Lynda Schultz 03/15/06
This is tremendous. I almost broke out into a chorus of "Oh, Canada" (which has nothing to do with anything), but the description was excellent, the illustration perfect and the conclusion hit me right between the eyes. Great job.
Pat Guy 03/16/06
I was on pins and needles for Mr. Drake! I think this was the perfect balance of info, intrigue, and message! (great message by the way!) Whew! I am so glad this story ended with Mr. Drake escaping! Great devotional!
Rachel Rudd03/16/06
Very nice story....I agree about the technical bit, but I understand that you needed to give a good picture of the setting.
Thank you for reminding us that we can fly!
Kate Wells03/16/06
Good story! I love animals and it drew me in as I wondered what would happen to the poor duck. I felt silly worrying when her husband told her ducks could fly. I was right there with her.
Thanks...Kate~
Sue Dent03/16/06
Okay, I'm going to go ahead and get this out of the way. Everybody knows they want to say it. This story just "quacks" me up! I don't know though, I think there are some ducks that can't fly. Now you have me doing research!! I really enjoyed this though.
Jessica Schmit03/16/06
This is so cute. I must admit, I was very afraid your little ducky friend was going to have a sad ending. (so glad he didn't. I love ducks) Written well. Great job! I found the beginning was a little dry, but the second paragraph took off nicely.
Shari Armstrong 03/16/06
What a great lesson! We do tend to go in circles a lot, don't
we? I could just see that duck :)
Shari Armstrong 03/16/06
ps - I keep hearing SOME tv character saying, "Love a duck!" and I can't get it out of my head, and I can't remember who it is LOL
Venice Kichura03/16/06
Jan, this held my interest all the way! As usual, you did a awesome job!
Teri Wilson03/16/06
Jan, this was very nice. Your flexibility as a writer never ceases to amaze me.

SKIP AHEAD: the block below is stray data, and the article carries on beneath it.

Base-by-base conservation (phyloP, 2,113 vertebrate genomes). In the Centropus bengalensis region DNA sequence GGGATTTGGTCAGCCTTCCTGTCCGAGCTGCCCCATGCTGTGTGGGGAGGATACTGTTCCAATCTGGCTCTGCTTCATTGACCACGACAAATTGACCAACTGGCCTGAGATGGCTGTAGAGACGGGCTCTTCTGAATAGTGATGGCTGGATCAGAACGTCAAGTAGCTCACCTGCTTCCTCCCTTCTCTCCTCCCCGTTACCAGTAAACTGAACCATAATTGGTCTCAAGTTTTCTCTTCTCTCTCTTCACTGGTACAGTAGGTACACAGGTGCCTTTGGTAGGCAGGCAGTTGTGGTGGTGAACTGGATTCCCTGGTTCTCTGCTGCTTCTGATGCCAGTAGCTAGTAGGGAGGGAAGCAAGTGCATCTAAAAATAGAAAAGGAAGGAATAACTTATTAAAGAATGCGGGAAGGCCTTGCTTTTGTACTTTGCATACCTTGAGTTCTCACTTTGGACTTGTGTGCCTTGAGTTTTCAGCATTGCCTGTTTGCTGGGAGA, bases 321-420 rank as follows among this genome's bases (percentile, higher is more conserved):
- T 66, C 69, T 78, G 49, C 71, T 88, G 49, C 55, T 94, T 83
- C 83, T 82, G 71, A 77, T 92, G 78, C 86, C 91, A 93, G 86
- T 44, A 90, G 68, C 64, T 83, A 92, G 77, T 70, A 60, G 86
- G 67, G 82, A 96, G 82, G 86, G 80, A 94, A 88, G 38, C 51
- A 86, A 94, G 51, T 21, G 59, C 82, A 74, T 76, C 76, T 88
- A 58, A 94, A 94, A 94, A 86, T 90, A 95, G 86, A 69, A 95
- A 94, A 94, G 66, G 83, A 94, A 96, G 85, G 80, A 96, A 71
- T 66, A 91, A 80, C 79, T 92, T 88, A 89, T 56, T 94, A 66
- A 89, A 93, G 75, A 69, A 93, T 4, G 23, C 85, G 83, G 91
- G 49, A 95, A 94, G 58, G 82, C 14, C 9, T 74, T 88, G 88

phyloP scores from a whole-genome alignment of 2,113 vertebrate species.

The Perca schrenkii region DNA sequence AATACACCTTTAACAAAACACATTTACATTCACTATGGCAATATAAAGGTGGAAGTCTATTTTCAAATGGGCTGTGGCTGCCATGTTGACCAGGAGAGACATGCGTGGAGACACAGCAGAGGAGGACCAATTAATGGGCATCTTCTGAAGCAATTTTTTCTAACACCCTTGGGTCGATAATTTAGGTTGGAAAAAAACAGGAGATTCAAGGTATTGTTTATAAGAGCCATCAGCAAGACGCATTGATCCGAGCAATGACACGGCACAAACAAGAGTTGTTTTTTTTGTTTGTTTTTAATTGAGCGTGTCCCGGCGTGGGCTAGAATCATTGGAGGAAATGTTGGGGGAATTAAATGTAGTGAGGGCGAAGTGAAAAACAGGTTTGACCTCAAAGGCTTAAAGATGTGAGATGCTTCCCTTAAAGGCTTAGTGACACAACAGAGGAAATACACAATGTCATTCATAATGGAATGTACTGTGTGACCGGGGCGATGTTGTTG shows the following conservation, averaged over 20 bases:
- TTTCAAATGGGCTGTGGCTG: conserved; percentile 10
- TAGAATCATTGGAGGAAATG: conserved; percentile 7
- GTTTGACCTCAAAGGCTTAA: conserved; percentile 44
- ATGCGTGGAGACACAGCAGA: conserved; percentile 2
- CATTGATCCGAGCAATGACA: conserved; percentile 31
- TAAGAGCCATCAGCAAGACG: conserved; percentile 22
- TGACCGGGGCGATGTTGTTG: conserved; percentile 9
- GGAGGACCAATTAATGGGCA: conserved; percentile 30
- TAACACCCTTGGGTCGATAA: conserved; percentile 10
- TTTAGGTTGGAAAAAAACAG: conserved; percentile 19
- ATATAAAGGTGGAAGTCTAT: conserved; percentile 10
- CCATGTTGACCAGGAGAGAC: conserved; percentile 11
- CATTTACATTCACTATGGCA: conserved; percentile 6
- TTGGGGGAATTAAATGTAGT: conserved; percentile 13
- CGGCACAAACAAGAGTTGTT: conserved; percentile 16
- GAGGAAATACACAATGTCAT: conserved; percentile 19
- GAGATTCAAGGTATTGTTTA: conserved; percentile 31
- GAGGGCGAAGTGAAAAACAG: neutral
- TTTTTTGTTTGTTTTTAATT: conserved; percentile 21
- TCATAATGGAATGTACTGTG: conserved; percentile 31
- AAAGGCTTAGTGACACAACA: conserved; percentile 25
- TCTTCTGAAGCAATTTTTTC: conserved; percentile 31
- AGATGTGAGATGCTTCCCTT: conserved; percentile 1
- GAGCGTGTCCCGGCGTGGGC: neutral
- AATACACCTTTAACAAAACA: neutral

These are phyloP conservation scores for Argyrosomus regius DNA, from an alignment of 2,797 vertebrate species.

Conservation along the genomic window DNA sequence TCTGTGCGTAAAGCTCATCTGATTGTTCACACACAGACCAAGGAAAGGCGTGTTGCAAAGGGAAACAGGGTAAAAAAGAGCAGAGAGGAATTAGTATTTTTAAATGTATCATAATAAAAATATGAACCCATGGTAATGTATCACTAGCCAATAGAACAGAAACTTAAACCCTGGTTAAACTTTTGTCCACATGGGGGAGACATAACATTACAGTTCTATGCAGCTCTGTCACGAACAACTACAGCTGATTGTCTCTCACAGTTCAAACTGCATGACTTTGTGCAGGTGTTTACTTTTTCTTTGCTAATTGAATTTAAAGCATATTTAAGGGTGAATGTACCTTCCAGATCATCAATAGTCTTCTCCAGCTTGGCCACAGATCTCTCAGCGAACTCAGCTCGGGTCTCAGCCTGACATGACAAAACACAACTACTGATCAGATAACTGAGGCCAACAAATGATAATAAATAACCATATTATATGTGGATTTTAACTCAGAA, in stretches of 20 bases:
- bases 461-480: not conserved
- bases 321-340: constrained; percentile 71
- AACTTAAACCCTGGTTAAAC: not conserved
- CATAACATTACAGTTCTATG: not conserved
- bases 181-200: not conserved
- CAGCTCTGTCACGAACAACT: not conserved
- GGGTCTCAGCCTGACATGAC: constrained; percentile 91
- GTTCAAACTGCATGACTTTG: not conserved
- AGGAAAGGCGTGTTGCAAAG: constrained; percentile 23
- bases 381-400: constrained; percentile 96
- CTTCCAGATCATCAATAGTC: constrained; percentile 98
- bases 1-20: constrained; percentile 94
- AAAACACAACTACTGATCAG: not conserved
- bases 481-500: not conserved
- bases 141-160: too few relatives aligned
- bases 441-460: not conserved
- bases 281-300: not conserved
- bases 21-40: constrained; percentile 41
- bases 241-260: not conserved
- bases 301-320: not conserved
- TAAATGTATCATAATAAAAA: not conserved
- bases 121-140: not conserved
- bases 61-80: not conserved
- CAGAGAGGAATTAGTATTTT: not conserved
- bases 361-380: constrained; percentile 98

Cassie Memmer03/16/06
I don't see a lot of technical stuff here, I think every word is needed and woven beautifully in with info about the duck. I'm sure glad he made it. (What a waste he would've been, wild duck tastes awful! LOL) Great message, if we could only remember to 'fly' above those circumstances that threaten us. Wonderful writing!
T. F. Chezum03/16/06
This is a cute story. I agree with some about the technical stuff, but it was necessary to set the scene. Good story, I enjoyed it.
Helen Paynter03/17/06
Yes, lovely writing, but I'm in the 'lose the first paragraph' camp, for what that's worth.
Debora Dyess03/17/06
Awesome, awesome, awesome! Beautiful use of description. You painted a wonderful picture with words.
One smill suggestion (almost too insignificant to type): Instead of stating that it was your husband and you on the ferry you may use 'family'. When the girls were added it seemed strange that they weren't mentioned before.
Incredible story, lovely message, SO true!
Linda Watson Owen03/17/06
Great story, Jan! I came away with the scent and cool spray of the lake water in my mind as well as the sensation of ruffling duck feathers...your story drew me in that much! And yes, definitely a great ending statement!
Suzanne R03/19/06
I love your title and your conclusion especially, but the whole lot was great! If you don't mind one piece of constructive criticism, I'd change 'anxiousness' to 'anxiety' ... but that's just a miniscule picky thing. It had a great message and had me on the edge of my seat.
Beth Muehlhausen04/14/06
Awesome application!!! This is just too cool...and fits my current situation/circumstances to a T!! Thanks for reminding ME I can fly...soar w/ wings like eagles, in fact. :-)